Harleysville teen invents spotted lanternfly trap

Harleysville teen invents spotted lanternfly trap harleysville teen invents spotted lanternfly trap
Harleysville teen invents spotted lanternfly trap  5D 3B 5D 5D

HARLEYSVILLE, Pa. (KYW Newsradio) — A couple middle school students from the Philadelphia suburbs are among 30 teens selected to present in a national science competition. One of those projects tackles the obnoxious spotted lanternfly. 

Rachel Bergey and her family had tried wrapping the 80-some maple trees on their Harleysville property with those yellow sticky tape traps, but she said they found a few problems: the lanternflies didn’t always stick; other beneficial insects and even other animals got stuck on the tape; and the tape got completely covered by lanternflies.

“And when it did become full, other spotted lanternflies could climb on the backs of the other ones and just get right back up the tree and it was just like nothing was there,” Bergey explained. 

So she started watching the bugs and noticed something. 

“They want to go up and not down. Once I discovered that I was like, ‘Oh wait, I’ll create a little barrier for them,'” she said. 

“There was a lot of trial and error, almost to the point of ‘is it worth it anymore?'”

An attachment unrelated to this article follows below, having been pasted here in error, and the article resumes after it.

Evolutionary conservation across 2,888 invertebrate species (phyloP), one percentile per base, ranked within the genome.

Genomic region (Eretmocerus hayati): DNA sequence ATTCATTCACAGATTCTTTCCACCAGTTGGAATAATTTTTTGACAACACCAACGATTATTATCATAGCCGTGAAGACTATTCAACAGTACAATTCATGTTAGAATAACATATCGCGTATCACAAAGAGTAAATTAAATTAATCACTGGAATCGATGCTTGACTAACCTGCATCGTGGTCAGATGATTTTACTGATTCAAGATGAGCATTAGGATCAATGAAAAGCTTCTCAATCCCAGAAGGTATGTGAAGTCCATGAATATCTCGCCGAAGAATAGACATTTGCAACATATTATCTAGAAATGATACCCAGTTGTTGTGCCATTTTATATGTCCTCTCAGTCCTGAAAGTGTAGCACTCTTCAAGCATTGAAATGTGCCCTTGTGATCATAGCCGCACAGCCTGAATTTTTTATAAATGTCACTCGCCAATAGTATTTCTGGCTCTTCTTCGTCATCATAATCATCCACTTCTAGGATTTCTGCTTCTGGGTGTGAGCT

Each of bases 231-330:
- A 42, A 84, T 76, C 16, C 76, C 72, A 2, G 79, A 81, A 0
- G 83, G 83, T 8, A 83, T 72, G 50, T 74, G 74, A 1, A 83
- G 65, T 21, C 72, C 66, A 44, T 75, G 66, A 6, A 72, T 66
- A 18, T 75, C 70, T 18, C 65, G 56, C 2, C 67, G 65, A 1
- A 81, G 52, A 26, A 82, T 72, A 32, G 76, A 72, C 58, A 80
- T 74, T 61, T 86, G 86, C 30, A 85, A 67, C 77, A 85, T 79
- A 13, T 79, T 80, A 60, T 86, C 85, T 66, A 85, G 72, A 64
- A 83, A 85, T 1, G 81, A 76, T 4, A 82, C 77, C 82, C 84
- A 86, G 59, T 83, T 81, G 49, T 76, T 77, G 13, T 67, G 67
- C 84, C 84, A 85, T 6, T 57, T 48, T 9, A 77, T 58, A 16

Rachel’s mom, Rachelle, said they thought about throwing in the towel, but Rachel stuck with it. 

“One day, I was out there and I had put tinfoil around the tree and I accidentally made a little hole where the clothespin was connecting the two ends and it got through, and I’m like, ‘Ugh, it got through.’ And then I was like, ‘Wait, it got through!’ And that was basically where I got the idea,” the 14-year-old said. 

That idea is the tinfoil barrier around the tree with a tunnel that leads the lanternfly into netting, where Rachel said they tend to die within 24 hours. She said her research shows this trap catches 103 percent more lanternflies than the sticky tape and 94 percent fewer other insects.

She said this was a true research project because we don’t know much about the spotted lanternfly, so she had to observe rather than just Google.

After wins at the county level and at Drexel’s Del Val Science Fair, she’s one of just 30 students from across the country who will present at the Broadcom MASTERS Competition in Washington, D.C. next month.


She’s applied for a patent, but acknowledges there’s a lot that needs to be done before it could be marketed. But, Bergey said, if it helps people catch and kill spotted lanternflies and save trees, it’s all worth it.

Alaina Gassler from West Grove, Chester County designed a system to help reduce blind spots on cars and is also among the 30 finalists. 

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